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O One with God the Father

Full Text

1 O One with God the Father
In majesty and might,
The brightness of His glory,
Eternal Light of Light;
O'er this our home of darkness
Thy rays are streaming now;
The shadows flee before Thee,
The world's true Light art Thou.

2 Yet, Lord, we see but darkly:
O heavenly Light, arise!
Dispel these mists that shroud us,
And hide Thee from our eyes!
We long to track the footprints
That Thou Thyself hast trod:
We long to see the pathway
That leads to Thee our God.

3 o Jesu, shine around us
With radiance of Thy grace;
O Jesu, turn upon us
The brightness of Thy face.
We need no star to guide us,
As on our way we press,
If Thou Thy light vouchsafest,
O Sun of Righteousness.


The Hymnal: revised and enlarged as adopted by the General Convention of the Protestant Episcopal Church in the United States of America in the year of our Lord 1892

Author: William Walsham How

How, William Walsham, D.D., son of William Wybergh How, Solicitor, Shrewsbury, was born Dec. 13, 1823, at Shrewsbury, and educated at Shrewsbury School and Wadham College, Oxford (B.A. 1845). Taking Holy Orders in 1846, he became successively Curate of St. George's, Kidderminster, 1846; and of Holy Cross, Shrewsbury, 1848. In 1851 he was preferred to the Rectory of Whittington, Diocese of St. Asaph, becoming Rural Dean in 1853, and Hon. Canon of the Cathedral in 1860. In 1879 he was appointed Rector of St. Andrew's Undershaft, London, and was consecrated Suffragan Bishop for East London, under the title of the Bishop of Bedford, and in 1888 Bishop of Wakefield. Bishop How is the author of the Society for Promoting Christian Knowledge Commen… Go to person page >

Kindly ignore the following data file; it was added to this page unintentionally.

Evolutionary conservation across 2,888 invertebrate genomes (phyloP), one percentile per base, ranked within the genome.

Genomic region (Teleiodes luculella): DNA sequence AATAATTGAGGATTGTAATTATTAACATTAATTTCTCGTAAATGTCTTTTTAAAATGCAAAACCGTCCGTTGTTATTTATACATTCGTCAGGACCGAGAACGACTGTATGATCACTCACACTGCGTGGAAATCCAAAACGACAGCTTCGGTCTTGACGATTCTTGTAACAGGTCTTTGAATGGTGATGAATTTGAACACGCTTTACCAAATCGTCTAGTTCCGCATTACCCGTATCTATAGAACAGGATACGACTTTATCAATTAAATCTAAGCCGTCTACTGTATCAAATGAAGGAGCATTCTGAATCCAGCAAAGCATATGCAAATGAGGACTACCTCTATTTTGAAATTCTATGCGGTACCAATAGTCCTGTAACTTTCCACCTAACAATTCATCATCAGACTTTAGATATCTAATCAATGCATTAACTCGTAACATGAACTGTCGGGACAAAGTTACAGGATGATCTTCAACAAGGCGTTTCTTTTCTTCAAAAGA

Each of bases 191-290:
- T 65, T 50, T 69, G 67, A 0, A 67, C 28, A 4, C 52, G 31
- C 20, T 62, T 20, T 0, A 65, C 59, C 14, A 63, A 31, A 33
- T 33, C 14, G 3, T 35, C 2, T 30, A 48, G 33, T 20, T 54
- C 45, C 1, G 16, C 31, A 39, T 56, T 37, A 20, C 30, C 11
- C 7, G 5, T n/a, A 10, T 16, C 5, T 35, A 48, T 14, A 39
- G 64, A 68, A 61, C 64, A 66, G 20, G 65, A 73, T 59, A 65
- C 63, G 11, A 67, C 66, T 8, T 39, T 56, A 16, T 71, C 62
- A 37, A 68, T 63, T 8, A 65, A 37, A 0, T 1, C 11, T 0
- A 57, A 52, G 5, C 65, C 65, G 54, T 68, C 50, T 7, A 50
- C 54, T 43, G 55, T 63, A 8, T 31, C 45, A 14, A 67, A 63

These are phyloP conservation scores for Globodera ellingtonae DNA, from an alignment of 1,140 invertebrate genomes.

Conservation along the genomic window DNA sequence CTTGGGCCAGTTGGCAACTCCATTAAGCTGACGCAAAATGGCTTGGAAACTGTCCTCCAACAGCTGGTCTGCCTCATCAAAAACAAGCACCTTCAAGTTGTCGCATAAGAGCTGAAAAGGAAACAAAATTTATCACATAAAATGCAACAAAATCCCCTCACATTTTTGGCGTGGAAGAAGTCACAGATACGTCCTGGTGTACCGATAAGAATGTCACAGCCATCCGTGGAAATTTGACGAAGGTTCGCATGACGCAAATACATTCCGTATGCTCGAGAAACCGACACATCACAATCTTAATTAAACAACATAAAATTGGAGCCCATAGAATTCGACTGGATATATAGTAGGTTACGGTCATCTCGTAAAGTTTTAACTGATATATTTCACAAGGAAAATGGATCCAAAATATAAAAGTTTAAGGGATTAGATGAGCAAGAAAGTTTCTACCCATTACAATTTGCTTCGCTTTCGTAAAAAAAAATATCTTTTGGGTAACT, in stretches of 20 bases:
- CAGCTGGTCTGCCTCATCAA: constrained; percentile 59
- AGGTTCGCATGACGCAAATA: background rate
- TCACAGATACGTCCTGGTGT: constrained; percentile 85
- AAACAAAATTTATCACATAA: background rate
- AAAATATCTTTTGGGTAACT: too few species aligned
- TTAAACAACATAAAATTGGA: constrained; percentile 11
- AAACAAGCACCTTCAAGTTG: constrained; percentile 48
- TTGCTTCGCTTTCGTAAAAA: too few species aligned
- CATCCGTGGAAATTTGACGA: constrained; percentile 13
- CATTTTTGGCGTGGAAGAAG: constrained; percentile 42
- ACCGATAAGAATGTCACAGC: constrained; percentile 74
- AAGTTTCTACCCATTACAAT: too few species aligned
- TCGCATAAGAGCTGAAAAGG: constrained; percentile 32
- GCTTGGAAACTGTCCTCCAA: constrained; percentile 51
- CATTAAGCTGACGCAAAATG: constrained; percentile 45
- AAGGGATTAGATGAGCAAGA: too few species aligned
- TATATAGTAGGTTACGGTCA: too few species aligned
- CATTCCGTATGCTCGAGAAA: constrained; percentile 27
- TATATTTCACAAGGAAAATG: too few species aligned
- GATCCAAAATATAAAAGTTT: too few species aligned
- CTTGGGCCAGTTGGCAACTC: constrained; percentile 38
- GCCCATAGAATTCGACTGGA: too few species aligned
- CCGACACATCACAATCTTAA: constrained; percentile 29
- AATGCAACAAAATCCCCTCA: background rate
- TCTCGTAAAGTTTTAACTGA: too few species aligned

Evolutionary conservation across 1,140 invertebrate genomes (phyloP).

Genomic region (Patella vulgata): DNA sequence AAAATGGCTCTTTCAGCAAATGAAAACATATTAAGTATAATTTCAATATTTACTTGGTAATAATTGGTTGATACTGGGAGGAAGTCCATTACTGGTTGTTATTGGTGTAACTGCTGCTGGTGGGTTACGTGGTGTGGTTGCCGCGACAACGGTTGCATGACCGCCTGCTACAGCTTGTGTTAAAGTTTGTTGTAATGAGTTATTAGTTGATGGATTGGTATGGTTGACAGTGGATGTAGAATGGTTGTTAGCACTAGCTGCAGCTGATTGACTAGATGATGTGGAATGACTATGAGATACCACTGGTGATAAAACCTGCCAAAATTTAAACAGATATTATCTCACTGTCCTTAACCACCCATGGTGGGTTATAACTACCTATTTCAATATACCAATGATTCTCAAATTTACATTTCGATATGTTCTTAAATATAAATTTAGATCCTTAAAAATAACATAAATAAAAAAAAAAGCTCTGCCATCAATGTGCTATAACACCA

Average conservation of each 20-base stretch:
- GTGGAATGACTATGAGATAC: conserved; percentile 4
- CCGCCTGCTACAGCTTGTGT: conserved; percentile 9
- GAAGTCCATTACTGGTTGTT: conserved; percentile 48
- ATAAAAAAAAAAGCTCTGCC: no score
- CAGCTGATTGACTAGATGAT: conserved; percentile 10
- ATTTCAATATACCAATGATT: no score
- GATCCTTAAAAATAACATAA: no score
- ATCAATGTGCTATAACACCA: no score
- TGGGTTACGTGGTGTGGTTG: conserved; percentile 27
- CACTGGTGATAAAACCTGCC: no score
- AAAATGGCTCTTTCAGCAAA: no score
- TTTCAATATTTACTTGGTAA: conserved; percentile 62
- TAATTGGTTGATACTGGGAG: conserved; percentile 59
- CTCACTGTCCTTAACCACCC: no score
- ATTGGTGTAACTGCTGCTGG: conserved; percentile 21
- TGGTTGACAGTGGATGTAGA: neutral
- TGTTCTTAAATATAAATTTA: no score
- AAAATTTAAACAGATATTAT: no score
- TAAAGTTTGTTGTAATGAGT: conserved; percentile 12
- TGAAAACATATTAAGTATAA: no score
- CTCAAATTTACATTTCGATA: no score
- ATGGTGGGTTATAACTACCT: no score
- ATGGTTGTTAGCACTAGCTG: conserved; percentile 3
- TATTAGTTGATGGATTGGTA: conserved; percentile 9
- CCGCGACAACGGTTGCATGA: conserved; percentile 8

Text Information

First Line: O One with God the Father
Author: William Walsham How (1871)
Meter: D
Language: English


Scripture References:
st. 1-3 = 1 John 1:5-7
st. 3 = Mal. 4:2

Written by William W. How (PHH 279), this text was originally called "O One with God the Father." It was published in the Society for the Promotion of Christian Knowledge's Church Hymns (1871), of which How was editor. Because the "One" in the original tide seemed very impersonal, the first line was altered to strengthen the reference to Christ.

The controlling metaphor in this text comes from Jesus' own words, "I am the light of the world" (John 8:12; light is an important metaphor for Christ throughout John's gospel). The three stanzas of this text constitute a prayer in which we confess that Jesus is the light (st. 1), that we see "but dimly" (st. 2), and that we need the light of Christ to illumine our way (st. 3).

Liturgical Use:
Epiphany; any service that focuses on the "light of the world" theme.

--Psalter Hymnal Handbook



The Cyber Hymnal #5264
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Psalter Hymnal (Gray) #368Text InfoTune InfoTextAudio
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Include 53 pre-1979 instances